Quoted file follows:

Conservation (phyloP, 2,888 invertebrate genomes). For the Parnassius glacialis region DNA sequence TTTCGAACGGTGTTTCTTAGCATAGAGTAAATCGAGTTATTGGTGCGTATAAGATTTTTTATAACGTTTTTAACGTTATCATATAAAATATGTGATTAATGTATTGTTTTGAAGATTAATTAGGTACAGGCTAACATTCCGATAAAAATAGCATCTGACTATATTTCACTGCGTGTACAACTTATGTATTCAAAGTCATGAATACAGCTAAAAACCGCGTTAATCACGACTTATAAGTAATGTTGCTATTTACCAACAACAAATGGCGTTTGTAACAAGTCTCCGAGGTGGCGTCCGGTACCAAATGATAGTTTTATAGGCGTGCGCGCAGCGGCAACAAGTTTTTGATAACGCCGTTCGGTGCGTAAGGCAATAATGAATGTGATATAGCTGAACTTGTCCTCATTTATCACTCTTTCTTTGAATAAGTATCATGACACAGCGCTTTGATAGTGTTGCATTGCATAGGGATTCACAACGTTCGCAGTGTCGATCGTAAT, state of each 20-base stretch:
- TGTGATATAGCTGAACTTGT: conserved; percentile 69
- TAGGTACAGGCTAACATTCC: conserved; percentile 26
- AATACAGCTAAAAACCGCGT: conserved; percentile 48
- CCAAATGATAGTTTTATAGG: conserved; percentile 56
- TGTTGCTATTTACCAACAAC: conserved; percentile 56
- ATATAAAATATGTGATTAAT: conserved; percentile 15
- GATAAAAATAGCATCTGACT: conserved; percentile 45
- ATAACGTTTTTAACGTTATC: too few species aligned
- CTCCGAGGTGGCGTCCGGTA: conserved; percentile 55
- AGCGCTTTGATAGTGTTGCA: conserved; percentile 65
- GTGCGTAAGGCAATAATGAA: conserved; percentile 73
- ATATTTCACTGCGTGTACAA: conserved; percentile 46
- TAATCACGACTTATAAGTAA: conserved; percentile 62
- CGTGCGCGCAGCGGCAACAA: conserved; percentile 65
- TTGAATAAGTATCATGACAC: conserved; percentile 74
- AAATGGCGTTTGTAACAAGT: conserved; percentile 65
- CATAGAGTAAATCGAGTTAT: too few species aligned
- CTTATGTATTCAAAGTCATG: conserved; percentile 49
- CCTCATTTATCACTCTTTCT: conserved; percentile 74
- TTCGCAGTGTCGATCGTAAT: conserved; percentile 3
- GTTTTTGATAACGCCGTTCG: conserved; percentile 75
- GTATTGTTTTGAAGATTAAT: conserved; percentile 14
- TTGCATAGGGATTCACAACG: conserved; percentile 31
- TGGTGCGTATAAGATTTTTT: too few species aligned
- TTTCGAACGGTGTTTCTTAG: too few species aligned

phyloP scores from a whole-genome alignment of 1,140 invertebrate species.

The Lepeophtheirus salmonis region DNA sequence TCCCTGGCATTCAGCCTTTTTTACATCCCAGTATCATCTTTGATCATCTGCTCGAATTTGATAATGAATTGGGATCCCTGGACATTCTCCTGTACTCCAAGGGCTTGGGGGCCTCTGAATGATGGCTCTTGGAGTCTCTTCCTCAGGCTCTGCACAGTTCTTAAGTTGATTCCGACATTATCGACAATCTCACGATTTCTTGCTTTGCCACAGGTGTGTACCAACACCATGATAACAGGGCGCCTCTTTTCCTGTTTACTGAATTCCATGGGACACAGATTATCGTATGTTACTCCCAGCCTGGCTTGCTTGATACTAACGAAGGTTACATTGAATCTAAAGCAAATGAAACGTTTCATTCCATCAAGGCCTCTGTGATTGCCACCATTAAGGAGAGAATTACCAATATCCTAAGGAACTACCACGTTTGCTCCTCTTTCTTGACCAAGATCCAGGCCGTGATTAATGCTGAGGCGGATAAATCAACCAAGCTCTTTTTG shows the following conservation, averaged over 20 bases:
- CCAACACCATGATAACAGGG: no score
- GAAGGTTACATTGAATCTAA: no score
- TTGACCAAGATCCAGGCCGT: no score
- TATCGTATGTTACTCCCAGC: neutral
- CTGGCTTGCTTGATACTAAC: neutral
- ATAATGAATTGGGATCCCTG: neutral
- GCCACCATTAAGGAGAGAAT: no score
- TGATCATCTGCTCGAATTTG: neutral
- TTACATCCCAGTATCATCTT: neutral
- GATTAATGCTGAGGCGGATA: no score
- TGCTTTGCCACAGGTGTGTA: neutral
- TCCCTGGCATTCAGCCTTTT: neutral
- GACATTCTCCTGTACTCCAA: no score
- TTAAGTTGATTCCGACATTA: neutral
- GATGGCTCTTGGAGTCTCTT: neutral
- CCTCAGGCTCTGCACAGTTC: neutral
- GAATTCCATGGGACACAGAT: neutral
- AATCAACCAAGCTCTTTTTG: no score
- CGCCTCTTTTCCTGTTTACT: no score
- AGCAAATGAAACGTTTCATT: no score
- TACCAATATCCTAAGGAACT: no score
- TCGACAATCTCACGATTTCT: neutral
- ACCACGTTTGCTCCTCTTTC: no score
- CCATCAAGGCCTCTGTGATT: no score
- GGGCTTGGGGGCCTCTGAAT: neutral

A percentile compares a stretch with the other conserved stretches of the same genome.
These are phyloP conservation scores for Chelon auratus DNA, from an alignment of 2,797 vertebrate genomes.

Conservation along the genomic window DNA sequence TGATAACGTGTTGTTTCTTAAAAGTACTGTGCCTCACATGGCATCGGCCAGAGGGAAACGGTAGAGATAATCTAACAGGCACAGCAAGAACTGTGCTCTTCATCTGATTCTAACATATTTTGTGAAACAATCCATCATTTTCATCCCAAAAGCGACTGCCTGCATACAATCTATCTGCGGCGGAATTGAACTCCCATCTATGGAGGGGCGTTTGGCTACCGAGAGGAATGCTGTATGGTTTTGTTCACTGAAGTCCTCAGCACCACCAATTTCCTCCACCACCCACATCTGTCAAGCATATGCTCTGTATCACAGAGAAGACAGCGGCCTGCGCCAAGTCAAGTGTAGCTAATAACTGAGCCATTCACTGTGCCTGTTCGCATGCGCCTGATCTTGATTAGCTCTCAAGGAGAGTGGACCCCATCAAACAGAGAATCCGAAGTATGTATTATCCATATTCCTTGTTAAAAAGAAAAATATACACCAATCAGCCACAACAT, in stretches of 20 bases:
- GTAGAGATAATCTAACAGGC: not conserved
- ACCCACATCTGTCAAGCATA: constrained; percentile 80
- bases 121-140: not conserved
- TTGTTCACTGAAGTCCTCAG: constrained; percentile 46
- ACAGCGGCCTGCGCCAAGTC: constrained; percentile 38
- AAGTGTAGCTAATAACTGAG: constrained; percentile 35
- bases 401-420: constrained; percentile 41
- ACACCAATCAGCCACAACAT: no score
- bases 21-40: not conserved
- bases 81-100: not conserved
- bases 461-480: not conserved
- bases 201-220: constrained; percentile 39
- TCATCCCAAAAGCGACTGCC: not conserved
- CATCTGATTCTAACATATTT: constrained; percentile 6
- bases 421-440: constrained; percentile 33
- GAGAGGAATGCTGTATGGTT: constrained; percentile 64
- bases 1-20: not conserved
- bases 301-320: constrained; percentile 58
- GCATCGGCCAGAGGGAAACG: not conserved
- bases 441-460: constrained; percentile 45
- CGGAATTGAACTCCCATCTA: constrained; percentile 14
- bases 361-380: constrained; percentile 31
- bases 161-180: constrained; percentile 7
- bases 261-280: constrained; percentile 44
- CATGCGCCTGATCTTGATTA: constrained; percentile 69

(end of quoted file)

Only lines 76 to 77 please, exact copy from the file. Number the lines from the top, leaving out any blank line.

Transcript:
- bases 441-460: constrained; percentile 45
- CGGAATTGAACTCCCATCTA: constrained; percentile 14